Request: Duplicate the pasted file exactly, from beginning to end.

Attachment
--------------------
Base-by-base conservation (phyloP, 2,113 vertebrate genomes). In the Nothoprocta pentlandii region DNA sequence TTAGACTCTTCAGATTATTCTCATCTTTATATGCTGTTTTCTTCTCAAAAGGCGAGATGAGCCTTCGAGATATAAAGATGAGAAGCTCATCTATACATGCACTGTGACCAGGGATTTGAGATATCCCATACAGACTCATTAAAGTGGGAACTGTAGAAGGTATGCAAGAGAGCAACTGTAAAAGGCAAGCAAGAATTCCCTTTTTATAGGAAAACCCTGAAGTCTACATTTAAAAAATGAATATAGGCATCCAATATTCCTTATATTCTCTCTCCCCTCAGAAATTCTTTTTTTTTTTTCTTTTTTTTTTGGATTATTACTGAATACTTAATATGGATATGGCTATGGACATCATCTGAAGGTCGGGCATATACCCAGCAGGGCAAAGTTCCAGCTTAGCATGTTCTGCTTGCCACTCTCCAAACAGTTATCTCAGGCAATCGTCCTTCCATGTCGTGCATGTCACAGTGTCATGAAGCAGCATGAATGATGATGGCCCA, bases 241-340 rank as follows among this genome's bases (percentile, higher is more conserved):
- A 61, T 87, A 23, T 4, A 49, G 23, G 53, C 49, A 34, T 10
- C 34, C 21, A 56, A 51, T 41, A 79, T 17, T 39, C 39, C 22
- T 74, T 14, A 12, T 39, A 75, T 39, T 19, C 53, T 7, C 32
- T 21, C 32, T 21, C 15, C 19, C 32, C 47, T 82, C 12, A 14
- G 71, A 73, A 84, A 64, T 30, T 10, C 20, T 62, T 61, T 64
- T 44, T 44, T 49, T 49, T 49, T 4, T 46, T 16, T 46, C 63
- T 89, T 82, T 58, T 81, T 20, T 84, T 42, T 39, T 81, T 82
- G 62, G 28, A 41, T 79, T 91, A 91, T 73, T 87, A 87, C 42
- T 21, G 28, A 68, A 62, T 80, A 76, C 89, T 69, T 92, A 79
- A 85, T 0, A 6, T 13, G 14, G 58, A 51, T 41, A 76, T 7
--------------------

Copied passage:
Base-by-base conservation (phyloP, 2,113 vertebrate genomes). In the Nothoprocta pentlandii region DNA sequence TTAGACTCTTCAGATTATTCTCATCTTTATATGCTGTTTTCTTCTCAAAAGGCGAGATGAGCCTTCGAGATATAAAGATGAGAAGCTCATCTATACATGCACTGTGACCAGGGATTTGAGATATCCCATACAGACTCATTAAAGTGGGAACTGTAGAAGGTATGCAAGAGAGCAACTGTAAAAGGCAAGCAAGAATTCCCTTTTTATAGGAAAACCCTGAAGTCTACATTTAAAAAATGAATATAGGCATCCAATATTCCTTATATTCTCTCTCCCCTCAGAAATTCTTTTTTTTTTTTCTTTTTTTTTTGGATTATTACTGAATACTTAATATGGATATGGCTATGGACATCATCTGAAGGTCGGGCATATACCCAGCAGGGCAAAGTTCCAGCTTAGCATGTTCTGCTTGCCACTCTCCAAACAGTTATCTCAGGCAATCGTCCTTCCATGTCGTGCATGTCACAGTGTCATGAAGCAGCATGAATGATGATGGCCCA, bases 241-340 rank as follows among this genome's bases (percentile, higher is more conserved):
- A 61, T 87, A 23, T 4, A 49, G 23, G 53, C 49, A 34, T 10
- C 34, C 21, A 56, A 51, T 41, A 79, T 17, T 39, C 39, C 22
- T 74, T 14, A 12, T 39, A 75, T 39, T 19, C 53, T 7, C 32
- T 21, C 32, T 21, C 15, C 19, C 32, C 47, T 82, C 12, A 14
- G 71, A 73, A 84, A 64, T 30, T 10, C 20, T 62, T 61, T 64
- T 44, T 44, T 49, T 49, T 49, T 4, T 46, T 16, T 46, C 63
- T 89, T 82, T 58, T 81, T 20, T 84, T 42, T 39, T 81, T 82
- G 62, G 28, A 41, T 79, T 91, A 91, T 73, T 87, A 87, C 42
- T 21, G 28, A 68, A 62, T 80, A 76, C 89, T 69, T 92, A 79
- A 85, T 0, A 6, T 13, G 14, G 58, A 51, T 41, A 76, T 7